• By default, Framer doesn’t create a folder for JS files, so create one in your project directory.
  • Open your editor and create a new JS file called utils.js—call it whatever you like, this is where we’ll house our apps JS.
  • Add utils.js to the bottom of your index.html file.

<script src=“javascript/utils.js">

  • Download fastclick.
  • Grab the fastclick.js file and copy it over to your newly created JS folder within your project.
  • Add it to the bottom of your index.html file.

<script src="javascript/fastclick.js">

  • Open utils.js and call up fastclick when the body loads.


  window.addEventListener('load', function() {     FastClick.attach(document.body); }, false); 


  • If you’re using jQuery, you’d use:


  $(function() {      FastClick.attach(document.body); });  


  • More info on using fastclick can be found here.

Providing easy access to Framer views

Phew, man that’s a lot of stuff to get up and running. We’re in the home stretch though, so stay with me, and we can finally start writing some Framer code. To start, we’re going to make accessing our Views at least 4x’s easier. According to the documentation:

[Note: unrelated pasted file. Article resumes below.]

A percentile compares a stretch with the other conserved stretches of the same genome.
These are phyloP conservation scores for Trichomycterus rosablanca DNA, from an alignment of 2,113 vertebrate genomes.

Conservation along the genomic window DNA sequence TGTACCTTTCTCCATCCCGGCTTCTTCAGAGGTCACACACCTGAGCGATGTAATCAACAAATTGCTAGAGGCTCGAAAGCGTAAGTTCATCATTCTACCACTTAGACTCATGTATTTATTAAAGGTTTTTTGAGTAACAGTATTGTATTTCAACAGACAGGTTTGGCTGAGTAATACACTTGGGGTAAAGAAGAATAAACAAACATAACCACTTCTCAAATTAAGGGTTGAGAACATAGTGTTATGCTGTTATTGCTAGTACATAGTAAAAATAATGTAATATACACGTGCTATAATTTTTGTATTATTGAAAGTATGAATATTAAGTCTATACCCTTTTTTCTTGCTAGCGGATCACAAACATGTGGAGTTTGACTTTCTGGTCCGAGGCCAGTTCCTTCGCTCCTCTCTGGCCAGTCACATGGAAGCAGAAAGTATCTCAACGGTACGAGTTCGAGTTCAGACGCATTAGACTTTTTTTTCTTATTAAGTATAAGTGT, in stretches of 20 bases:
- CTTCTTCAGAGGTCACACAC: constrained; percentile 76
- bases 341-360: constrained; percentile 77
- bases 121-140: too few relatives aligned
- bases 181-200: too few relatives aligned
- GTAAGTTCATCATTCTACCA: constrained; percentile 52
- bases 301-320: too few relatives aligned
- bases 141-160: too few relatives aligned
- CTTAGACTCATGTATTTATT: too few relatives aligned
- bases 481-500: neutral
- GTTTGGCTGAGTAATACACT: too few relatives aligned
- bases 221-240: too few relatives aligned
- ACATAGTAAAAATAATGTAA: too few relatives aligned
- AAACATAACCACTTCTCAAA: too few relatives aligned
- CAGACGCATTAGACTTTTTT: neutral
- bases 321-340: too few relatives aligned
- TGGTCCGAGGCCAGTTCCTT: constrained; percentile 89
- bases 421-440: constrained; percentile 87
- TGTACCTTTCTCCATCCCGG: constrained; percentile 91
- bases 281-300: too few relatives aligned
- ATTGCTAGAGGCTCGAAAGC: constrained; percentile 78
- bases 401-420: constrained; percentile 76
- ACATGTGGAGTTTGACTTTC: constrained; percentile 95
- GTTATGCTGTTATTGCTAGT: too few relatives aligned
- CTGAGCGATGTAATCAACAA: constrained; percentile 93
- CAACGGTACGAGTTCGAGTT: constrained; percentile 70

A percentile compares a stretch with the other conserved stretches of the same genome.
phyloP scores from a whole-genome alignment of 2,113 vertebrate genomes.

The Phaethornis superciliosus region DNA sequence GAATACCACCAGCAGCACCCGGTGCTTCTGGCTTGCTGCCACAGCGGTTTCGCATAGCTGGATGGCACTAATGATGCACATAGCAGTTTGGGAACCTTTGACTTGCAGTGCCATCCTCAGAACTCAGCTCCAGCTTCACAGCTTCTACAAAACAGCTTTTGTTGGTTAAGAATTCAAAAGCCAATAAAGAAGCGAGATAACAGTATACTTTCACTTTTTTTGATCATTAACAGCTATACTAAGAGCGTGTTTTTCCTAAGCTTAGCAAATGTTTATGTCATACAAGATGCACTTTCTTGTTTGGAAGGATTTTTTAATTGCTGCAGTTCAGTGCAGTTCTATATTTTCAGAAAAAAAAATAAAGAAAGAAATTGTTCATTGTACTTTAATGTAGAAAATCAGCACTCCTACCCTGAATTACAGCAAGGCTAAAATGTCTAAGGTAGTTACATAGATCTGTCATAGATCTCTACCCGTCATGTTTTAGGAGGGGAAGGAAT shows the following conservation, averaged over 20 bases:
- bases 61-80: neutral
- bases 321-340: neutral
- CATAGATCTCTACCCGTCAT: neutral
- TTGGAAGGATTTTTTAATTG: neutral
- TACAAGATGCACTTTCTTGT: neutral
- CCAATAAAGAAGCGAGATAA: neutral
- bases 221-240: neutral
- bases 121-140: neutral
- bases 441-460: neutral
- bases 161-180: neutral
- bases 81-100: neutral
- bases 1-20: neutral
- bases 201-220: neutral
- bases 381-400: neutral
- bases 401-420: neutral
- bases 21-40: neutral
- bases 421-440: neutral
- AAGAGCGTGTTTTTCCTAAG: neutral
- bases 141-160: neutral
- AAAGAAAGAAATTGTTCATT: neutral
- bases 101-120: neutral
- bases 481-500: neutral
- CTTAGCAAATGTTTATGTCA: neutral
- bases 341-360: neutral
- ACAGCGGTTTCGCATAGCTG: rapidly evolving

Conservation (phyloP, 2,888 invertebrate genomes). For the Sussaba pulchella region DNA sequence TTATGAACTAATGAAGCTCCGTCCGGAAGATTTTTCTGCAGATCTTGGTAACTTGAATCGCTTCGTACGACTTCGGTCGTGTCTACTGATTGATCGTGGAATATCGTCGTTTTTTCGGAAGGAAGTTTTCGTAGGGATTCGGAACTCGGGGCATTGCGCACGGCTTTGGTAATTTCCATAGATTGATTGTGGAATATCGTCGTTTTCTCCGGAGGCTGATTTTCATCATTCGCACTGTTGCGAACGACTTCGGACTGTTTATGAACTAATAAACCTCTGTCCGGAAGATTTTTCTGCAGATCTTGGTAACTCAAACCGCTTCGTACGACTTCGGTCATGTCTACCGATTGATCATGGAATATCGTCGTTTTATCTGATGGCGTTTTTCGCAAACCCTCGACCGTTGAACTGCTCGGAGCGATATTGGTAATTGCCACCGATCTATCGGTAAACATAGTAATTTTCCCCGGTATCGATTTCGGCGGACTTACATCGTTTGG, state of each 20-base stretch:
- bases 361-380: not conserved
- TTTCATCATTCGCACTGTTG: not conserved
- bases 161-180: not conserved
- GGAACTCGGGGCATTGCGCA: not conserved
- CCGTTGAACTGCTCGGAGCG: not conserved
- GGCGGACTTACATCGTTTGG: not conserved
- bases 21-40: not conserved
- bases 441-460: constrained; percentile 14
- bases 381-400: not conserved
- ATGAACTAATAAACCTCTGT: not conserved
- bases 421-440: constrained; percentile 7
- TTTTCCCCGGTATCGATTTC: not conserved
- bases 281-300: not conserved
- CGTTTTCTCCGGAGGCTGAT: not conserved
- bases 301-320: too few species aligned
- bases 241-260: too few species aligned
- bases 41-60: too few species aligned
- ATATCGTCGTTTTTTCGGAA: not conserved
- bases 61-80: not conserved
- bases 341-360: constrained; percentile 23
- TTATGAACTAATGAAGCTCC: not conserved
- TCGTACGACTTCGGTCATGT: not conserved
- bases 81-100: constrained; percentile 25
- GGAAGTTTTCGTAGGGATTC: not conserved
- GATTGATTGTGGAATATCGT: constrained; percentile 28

“Framer added an object called PSD that has references to all your views by name. So if your layer group is called iPhone, you can access it’s views with PSD.iPhone or PSD[“iPhone”].”


The code would look something like this:


  PSD[“iPhone”].on("click", function() {      PSD[“iPhone”].animate({          properties: {scale: 2.0}      }) }) 


Thanks to Cemre Güngör and his awesome Framer Tips article, we can streamline this with a simple For loop. Thus rather than typing PSD.layerGroupName, if we add this code to our utils.js file, we can simply type layerGroupName…


  for (var layerGroupName in PSD) {     window[layerGroupName] = PSD[layerGroupName];     window[layerGroupName].originalFrame = PSD[layerGroupName].frame;     console.log(layerGroupName) } 


The above code says:

  • For each layer group in our PSD
  • Set the layerGroupName